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4 Tips Worth Heeding When Mixing Business and Buddies


It's natural to become friends (or at least friendly) with your coworkers. You spend eight hours every day with them⎯a good chunk of your existence⎯and you likely have a lot in common if you work at the same company. It can even be good for your productivity⎯turns out friendship in the workplace boosts employee satisfaction by 50 percent and those with a best friend at work are seven times more likely to fully engage in their work, according to a 2013 Gallup poll.

But that doesn't mean office friendships are all smooth-sailing. Here are four tips for balancing your professional and personal life, without the risk of ending up miserable.

Watch the office gossip.

A study from the University of Amsterdam found that 90 percent of all office conversation qualifies as gossip. That's almost all conversation! Not only does gossip distract you from getting any work done but it can also negatively affect your work relationships. A gripe about your coworkers to friends outside of work is fine (and often necessary), but be wary of complaining to a fellow coworker. You truly can't separate who knows who⎯or what small quip might strike the wrong ears.

If it comes up, keep your comments to yourself unless your friend has made you feel safe to let out a complaint. The smaller the group you complain to, the better. As Peggy Drexler, Ph.D., writes for Psychology Today, “Simply assume that anything you say can and will come back to haunt you.”

Keep office hangouts to a minimum.

Healthy friendships should have an open-door policy, but when it comes to the office, keep your door shut⎯literally. This is especially the case if you and a friend both work in the same department. Want to chat with a friend but you both sit in cubicles? Take a short walk together instead. Just be aware that people will start to notice your bond. Being attached at the hip can come with some limitations, including possible exclusion by other coworkers. And frequent visits may lead other coworkers to question your work ethic. If you're chatting all the time, when is your work getting done? As Forbes contributor Susanna Breslin writes, it might be one way you're hurting your career:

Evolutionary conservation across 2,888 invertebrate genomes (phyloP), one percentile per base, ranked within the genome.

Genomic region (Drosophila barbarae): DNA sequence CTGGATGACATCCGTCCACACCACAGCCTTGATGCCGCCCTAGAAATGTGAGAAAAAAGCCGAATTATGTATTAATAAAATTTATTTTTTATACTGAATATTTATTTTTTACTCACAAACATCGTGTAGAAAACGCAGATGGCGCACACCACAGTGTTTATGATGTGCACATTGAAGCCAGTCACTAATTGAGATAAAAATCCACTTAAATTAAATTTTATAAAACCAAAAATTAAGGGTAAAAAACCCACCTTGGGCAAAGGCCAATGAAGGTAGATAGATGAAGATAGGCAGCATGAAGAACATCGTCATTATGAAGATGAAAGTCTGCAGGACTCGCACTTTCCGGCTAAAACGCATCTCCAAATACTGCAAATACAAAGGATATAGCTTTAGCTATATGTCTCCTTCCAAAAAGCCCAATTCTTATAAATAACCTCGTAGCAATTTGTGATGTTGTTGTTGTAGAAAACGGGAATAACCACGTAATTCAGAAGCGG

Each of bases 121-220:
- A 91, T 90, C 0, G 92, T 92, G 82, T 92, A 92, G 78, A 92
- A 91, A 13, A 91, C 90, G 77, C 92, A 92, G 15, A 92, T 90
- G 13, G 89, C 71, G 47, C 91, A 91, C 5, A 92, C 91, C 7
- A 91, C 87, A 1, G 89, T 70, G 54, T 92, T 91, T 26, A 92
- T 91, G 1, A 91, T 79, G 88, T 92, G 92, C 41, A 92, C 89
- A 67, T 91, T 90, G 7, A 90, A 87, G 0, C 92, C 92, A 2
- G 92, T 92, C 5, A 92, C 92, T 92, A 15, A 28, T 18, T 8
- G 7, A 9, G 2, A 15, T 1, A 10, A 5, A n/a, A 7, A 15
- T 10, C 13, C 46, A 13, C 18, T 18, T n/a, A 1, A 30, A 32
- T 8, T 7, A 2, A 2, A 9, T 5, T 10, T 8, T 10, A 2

“You’re at work, but why? My guess is that if you ask most men, they won’t say to ‘make friends.’ But sometimes it seems like that’s a big part of what women are doing at work. Bonding. That’s nice…but work is dog-eat-dog, not kumbaya."

Beware of the power struggle.

If you and your friend are both on the same level professionally, there may be (and should be) some healthy competition for a more senior position. This could cause problems in the future when promotions are on the table. Make sure to evaluate your friend’s support. Does he/she support your professional ambitions? Or is there an element of jealousy? Then take caution. Even better, make an effort to foster relationships between coworkers who are more senior or more junior than you. Not only can it be beneficial for growth, both professional and personally, but you will likely end up with a valuable mentoring relationship.

Trust your gut.

If you want genuine friendship with a coworker, you must be genuine. Like any friendship, it takes vulnerability and honesty. If you feel in a position to open up and expose yourself⎯or you feel you can trust your coworker with the personal details of your life⎯then you are your own best judge. If you sense manipulation for career gains, or even jealousy, take caution: Your "friend" may not have your best interest in mind. As Forbes' Meghan Casserly writes about her female colleague:

“To say we’re not competitive would be a lie. Am I jealous when her traffic numbers dwarf my own or she scores a great magazine feature? No. But does it inspire me to work harder, write faster or pitch more stories? Absolutely. But more importantly I try to be the first person to congratulate her on her successes, whether it’s a workplace win or her recent wedding. Because that’s what friends do.”